Suppose we have a convex optimizatiom program: \begin{align} \min &\quad f_0(x)\\ s.t. &\quad h_i(x) = 0 && i=1,\ldots, p\\ &\quad g_i(x) \leq 0 && i=1,\ldots, m\\ &\quad x \in \mathbb{R}^n \end{align}

Where the objective function $f_0$ is convex, the functions $h_i$ are affine and the functions $g_i$ are convex.

To my understanding, in order to use the ellipsoid method to approximate such program we need (among other things) a starting ellipsoid $E_0$ that contains the entire feasible region and a constant $\upsilon >0$ that serves as a lower bound on the volume of the feasible region.

I read here (The Ellipsoid Method: A Survey by Bland, Goldfarb and Todd, page 10) that when the program is linear we can simply take $S(0,2^L)$ as the starting ellipsoid where $S$ is the ball centered at the origin with radius $2^L$ where $L$ represents the length of the input.

Do other cases exist for which it is known how to construct a starting ellipsoid and an appropriate constant $\upsilon$?

Specifically, what are the most general assumptions (rather than linearity) we need to make over the convex functions ($f_0$ and $g_i$) that will allow us to construct these requirements?

  • $\begingroup$ Is this a school assignment, or for curiosity.intellectual development, or do you actually just want to numerically solve nonlinear convex optimization problems? If the latter, I recommend you just use an off-the-shelf-solver. $\endgroup$ Sep 18, 2023 at 23:52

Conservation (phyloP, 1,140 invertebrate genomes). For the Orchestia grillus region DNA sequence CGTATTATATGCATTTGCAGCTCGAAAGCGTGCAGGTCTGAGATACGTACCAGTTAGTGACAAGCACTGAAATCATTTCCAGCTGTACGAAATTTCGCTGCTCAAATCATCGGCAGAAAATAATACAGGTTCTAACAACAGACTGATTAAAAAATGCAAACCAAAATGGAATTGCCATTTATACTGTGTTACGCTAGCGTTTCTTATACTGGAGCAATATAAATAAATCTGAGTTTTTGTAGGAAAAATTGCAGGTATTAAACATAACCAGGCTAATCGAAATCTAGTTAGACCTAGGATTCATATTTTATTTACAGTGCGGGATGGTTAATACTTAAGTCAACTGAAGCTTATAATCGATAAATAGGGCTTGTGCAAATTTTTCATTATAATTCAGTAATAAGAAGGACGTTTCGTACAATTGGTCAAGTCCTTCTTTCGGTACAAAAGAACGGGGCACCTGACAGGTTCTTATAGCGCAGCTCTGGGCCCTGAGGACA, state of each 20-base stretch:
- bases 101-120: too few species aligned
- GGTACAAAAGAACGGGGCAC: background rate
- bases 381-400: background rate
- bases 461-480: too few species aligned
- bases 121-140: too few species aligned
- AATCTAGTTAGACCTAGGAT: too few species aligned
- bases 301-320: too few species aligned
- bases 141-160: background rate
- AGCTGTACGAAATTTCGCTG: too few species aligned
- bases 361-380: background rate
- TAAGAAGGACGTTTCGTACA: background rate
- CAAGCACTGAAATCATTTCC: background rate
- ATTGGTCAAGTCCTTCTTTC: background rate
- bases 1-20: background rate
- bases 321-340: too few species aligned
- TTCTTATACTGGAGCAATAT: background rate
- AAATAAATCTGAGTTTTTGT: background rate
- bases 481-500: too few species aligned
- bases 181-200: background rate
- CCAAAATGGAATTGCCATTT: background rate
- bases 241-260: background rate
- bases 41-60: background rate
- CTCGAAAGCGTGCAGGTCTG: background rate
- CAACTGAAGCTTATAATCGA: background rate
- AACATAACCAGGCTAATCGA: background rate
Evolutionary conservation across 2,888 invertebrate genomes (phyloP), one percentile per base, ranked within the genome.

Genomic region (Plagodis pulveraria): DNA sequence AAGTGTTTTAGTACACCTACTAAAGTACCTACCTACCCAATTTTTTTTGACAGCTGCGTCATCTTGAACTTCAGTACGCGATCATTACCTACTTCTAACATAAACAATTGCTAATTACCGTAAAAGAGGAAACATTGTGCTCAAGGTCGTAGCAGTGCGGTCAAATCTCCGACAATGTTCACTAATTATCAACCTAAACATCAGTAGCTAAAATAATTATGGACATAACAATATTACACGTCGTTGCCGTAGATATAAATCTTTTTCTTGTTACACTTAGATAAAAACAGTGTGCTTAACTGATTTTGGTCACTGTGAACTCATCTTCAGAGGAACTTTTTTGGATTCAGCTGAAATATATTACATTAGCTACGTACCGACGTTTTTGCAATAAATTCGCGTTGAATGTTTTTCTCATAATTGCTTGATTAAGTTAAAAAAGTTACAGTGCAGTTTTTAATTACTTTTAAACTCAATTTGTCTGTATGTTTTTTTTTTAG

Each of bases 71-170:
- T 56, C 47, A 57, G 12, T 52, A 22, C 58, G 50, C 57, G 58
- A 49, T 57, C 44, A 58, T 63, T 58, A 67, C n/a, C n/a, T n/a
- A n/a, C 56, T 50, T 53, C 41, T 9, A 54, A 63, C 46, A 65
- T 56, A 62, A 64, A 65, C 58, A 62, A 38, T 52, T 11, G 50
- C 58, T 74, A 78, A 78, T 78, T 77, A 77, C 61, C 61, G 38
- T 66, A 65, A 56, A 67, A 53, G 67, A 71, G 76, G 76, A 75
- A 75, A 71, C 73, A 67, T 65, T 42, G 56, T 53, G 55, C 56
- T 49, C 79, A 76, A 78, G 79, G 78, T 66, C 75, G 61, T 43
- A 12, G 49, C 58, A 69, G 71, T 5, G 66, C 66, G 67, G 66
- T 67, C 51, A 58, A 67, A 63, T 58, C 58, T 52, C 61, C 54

• $\begingroup$ @MarkL.Stone I'm looking for theoretical guarantees. I reduced a problem I'm investigating into a (nonlinear) convex optimization problem where the functions $g_i$ are partially dependent on the problem input - we have only limited information about them (e.g., we assume we can calculate their gradient to construct a separation oracle). Since I haven't found yet a general way to construct a starting ellipsoid and a min vol, I'm not sure if it can be solved -theoretically- in polynomial time. If so, how and in what accuracy, and, if not, what assumptions can I add that will make it possible. $\endgroup$ Sep 19, 2023 at 6:27

1 Answer 1


Not all convex optimization problems can be solved in polynomial time unless P = NP.

Copositve Programs are convex optimization problems. Per this Copositive Programming chapter by Samuel Burer, many NP-Complete problems can be formulated as copositive programs. Therefore, unless P = NP, not all convex optimization problems can be solved in polynomial time.

Many conic optimization problems can be solved in polynomial time. But there are not known polynomial time algorithms to solve even all conic optimization problems, themselves being a subset of all convex optimization problems - see for instance this Mathematics Stack Exchange answer by Michal Adamaszek

  • $\begingroup$ That is very helpful, thank you! $\endgroup$ Sep 19, 2023 at 11:46

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